Paris II

Paris, like all French cities I have had the pleasure of visiting, is a city which makes you envy the people who have cooking equipment and kitchens to use it in. Markets selling fresh produce, meats, fish, cheese and everything else you might want to eat are frequent, numerous and extremely well-appointed. In Bastille, the district in which our hotel was situated, a vast market is held every Thursday and Saturday morning selling all of these things and more. Unfortunately, the majority of their fabulous items are forbidden to tourists by circumstance – raw meat is useless, cheese is sold in quantities too great to consume in time and many of the non-edible items are forbidden by the zealotry of border control in Australia. However, the markets are still well worth a visit, if for no other reason than to enjoy the atmosphere. Besides, some things are allowed into Australia – we bought some delicious honey and beeswax candles from an apiarist selling the wares of his beloved queen bee, after whom his brand is named. I love the markets. Visiting them here makes me want to go to the markets back home more often.

The remainder of the day was nominally dedicated to rest. In practice, this typically means that we rest extremely briefly before becoming frustrated and bored and setting out again, but without a concrete plan so that we don’t have to rush anywhere. As predicted, we reposed only briefly in the hotel before catching the excellent Paris metro to Madeleine to visit the Maille mustard store.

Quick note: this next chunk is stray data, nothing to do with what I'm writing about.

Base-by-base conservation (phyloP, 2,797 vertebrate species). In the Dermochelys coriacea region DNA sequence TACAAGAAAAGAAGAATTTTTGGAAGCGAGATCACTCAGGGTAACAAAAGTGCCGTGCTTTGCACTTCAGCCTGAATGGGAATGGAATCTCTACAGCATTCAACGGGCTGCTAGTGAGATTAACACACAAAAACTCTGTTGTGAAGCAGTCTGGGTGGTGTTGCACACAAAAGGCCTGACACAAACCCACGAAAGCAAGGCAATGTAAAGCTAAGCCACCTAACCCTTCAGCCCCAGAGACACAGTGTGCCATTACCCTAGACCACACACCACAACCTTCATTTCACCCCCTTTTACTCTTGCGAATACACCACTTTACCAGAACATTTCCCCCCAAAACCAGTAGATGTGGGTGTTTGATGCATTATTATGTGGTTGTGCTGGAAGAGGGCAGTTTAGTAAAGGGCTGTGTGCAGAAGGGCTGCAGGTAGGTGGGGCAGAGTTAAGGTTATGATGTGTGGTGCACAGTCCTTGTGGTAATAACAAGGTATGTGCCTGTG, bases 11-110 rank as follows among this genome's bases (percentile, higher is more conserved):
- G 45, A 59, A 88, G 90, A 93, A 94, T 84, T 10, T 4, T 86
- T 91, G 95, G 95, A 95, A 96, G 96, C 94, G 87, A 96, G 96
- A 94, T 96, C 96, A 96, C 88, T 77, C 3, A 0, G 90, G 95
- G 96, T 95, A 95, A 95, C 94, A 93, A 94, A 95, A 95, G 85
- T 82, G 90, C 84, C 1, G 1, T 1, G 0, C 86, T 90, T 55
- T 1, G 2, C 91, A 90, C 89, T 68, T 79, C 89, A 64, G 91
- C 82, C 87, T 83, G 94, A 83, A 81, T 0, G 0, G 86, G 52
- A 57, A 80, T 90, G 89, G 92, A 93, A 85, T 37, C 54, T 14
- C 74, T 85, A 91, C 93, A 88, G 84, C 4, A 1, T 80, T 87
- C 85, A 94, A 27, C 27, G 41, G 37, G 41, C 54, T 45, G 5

Although Maille mustard is available all over the world, their stores – which are located in Paris and Dijon – sell many varieties of mustard which can only be found in France. The variety available is staggering – apparently mustard is made with every fruit, vegetable and spice ever discovered on Earth, and all of it can be found in this store. They also have mustards on tap, of which tastings can be had. Fortunately for tourists, selections of small pots are also available. It’s very hard to choose just one.

The Louvre pyramid.

On Friday we rose in darkness and prepared ourselves like commandos – that is, with diligence and grim resolve, not without underpants. At long last, the day had come for us to visit the much-famed Louvre museum. Although we were both also excited, many horror stories are circulated about this beloved tourist site – pickpockets, endless lines, expensive amenities. The list of holiday horrors associated with the museum is endless. In an appalling anti-climax, we entered the museum from the metro concourse and waited only around ten minutes. Our pockets remained unpicked, and the amenities were not particularly pricey by Australian standards.

The advantage of entering by the metro concourse – aside from the comparably small lines – is that the areas of the museum dedicated to antiquities begin in the lower floors. While the Louvre is primarily known for its art collections, it also boasts an enormous and comprehensive collection of artefacts from the ancient world. Since the museum is so large, we decided to prioritise the Ancient Egyptian collection, which was a good choice, on balance. The exhibits are (unsurprisingly) very impressive – particularly the papyrus layouts. It’s stunning that paper has survived so long and remains so legible.